Create a status update either from the News Feed or from the top of your Timeline.
However, I recommend first taking a look at many of your friends’ status updates before launching into your own. Each person has his or her own style and frequency, but many newbies aren’t aware of typical Facebook “etiquette” when it comes to updates. In general, Facebook users resent “spammy” updates — in other words, sharing every single activity on your schedule and thought in your brain (“I just boarded the 6:05 train”). Boring. These days, Facebook is a space for sharing valuable information and fostering conversation.
Although a major part of Facebook, friends are not the only entities with whom you can interact. Most major brands and a growing number of small businesses use Facebook to engage with, share deals and seek feedback from consumers and fans. Companies like Coca-Cola and Disney have tens of millions of fans interested in the latest company news and culture.
Take stock of the brands you’d like to follow, search for their timelines and “like” them on Facebook. You’ll start seeing their updates appear in the News Feed right alongside those of your friends. Feel free to interact with brand updates.
6. The “Like” Button
One of the most powerful tools on Facebook, the “like” button not only communicates your support of activities, brands, articles and products to fellow users, but also to Facebook and third parties. The “like” button lives on nearly every piece of Facebook content: status updates, photos, comments, brands timelines, apps and even ads.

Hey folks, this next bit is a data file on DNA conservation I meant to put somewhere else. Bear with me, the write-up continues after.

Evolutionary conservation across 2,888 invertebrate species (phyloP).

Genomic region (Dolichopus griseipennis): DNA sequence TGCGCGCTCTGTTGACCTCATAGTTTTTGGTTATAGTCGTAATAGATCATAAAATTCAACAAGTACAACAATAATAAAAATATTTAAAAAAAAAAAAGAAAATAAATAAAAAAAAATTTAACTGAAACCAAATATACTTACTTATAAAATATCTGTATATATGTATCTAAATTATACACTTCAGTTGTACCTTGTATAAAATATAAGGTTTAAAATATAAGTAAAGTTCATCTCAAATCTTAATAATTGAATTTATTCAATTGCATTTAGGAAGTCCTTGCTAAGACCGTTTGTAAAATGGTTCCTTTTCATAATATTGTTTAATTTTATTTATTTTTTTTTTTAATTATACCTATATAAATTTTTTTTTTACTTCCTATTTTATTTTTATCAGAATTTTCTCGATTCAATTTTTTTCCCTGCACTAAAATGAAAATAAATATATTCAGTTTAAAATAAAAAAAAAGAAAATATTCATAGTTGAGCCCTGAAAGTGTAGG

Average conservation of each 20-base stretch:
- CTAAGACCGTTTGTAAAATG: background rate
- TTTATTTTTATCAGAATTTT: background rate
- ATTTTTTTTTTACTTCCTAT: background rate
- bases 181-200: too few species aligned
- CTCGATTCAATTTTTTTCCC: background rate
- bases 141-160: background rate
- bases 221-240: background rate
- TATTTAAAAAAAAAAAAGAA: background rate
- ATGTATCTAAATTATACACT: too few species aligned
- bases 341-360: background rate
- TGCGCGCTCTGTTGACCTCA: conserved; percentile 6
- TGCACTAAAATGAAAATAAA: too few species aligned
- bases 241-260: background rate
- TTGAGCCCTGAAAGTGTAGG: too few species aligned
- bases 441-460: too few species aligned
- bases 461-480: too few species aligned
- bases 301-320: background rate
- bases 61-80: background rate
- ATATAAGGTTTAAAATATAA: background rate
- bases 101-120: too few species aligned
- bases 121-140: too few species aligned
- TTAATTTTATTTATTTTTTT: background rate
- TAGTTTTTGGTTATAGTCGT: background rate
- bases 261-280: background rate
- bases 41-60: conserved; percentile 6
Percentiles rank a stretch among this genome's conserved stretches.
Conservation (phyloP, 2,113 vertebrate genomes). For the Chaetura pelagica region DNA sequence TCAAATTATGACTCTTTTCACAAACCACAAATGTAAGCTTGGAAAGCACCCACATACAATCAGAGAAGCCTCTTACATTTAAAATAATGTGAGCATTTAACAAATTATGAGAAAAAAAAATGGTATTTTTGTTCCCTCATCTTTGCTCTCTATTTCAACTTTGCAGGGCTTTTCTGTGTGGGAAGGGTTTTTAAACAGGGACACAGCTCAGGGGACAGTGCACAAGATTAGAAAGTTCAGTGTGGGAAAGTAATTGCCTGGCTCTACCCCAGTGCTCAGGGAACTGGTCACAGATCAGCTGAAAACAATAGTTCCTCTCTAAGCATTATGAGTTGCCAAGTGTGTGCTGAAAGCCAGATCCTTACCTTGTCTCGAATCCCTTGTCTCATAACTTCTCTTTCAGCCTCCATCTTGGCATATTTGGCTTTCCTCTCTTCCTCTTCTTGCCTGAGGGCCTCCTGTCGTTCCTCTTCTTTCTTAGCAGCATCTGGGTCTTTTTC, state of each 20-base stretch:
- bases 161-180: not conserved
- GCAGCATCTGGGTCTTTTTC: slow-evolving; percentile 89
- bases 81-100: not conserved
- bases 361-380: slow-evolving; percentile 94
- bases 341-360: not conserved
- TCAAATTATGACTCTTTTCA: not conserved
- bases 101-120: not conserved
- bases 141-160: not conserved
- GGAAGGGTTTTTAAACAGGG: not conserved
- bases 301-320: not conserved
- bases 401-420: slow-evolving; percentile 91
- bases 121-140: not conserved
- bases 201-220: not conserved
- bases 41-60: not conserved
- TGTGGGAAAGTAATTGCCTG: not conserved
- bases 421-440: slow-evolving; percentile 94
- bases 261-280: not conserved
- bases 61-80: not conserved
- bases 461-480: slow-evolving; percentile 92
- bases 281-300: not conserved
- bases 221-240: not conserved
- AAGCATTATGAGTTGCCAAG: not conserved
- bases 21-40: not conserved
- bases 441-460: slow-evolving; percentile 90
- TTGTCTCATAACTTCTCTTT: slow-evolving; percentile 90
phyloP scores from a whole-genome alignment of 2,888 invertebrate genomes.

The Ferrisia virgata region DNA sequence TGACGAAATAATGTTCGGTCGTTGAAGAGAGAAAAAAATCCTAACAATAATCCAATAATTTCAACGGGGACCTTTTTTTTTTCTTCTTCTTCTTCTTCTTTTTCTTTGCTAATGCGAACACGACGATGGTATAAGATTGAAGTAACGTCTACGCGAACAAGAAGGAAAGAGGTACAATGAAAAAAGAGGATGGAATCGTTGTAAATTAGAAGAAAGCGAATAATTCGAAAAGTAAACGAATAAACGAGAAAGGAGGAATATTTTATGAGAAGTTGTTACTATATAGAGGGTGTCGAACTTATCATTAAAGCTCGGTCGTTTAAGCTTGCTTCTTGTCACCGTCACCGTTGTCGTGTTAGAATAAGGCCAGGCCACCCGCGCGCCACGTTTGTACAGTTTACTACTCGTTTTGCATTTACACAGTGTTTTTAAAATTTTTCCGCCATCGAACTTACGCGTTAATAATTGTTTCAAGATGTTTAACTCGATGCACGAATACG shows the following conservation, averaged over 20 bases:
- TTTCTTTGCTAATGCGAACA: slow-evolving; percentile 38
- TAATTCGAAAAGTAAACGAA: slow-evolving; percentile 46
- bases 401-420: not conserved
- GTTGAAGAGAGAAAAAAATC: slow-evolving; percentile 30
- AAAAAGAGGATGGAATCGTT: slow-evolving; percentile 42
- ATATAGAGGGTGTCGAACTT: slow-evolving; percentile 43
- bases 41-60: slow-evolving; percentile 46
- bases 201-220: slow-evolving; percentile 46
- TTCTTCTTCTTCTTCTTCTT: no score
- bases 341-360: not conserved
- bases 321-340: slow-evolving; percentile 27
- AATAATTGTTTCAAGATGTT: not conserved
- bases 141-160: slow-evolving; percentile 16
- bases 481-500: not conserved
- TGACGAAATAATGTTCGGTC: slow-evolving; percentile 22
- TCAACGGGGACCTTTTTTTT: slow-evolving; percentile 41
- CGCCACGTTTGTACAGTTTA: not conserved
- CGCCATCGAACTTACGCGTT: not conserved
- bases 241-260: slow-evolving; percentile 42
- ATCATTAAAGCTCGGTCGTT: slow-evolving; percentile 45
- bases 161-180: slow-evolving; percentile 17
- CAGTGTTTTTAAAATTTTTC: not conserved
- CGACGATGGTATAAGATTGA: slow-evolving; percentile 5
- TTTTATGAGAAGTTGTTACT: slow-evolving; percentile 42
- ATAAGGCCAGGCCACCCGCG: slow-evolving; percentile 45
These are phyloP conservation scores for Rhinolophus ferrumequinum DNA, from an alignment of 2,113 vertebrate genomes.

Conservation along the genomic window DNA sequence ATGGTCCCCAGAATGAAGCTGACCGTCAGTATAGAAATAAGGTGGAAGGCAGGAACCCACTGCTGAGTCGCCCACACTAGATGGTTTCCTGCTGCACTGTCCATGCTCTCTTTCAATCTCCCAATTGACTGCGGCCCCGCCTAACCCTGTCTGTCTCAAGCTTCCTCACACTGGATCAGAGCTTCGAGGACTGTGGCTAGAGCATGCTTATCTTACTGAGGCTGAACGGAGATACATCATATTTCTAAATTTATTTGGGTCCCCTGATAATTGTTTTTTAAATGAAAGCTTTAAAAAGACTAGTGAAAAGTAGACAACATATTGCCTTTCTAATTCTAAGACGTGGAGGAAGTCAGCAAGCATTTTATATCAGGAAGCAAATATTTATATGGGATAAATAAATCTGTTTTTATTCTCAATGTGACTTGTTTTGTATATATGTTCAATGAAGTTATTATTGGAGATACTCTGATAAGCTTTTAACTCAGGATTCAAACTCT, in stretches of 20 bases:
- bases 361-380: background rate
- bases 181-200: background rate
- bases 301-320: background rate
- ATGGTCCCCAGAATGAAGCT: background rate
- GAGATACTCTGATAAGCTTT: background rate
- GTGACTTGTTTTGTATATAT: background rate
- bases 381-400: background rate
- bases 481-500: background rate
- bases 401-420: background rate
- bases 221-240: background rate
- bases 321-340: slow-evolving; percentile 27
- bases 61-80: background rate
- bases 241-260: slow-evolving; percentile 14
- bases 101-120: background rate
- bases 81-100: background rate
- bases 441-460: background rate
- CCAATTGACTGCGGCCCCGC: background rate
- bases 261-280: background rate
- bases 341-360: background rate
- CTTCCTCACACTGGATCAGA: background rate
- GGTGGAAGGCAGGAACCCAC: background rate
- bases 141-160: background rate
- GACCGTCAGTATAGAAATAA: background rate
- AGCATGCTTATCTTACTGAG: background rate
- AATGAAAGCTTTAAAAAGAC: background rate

However, you’ve probably also seen Facebook “like” and share buttons on external sites: shopping, news publications, mobile and social apps, and ads. These sites are utilizing Facebook’s social plugins. When you “like” something outside of Facebook.com, it appears on your timeline, where friends can comment on the activity.
When Facebook expanded this functionality outside of Facebook.com, it opened up a rich social layer that most social networks had never before imagined. On the other hand, keep in mind that Facebook keeps track of your “like” activity and uses it to “improve the quality” of ads on the site. If sharing that kind of data makes you nervous, you’re not alone. Just be mindful that Facebook can share this behavioral data with third parties. For more information, see Facebook’s full data use policy.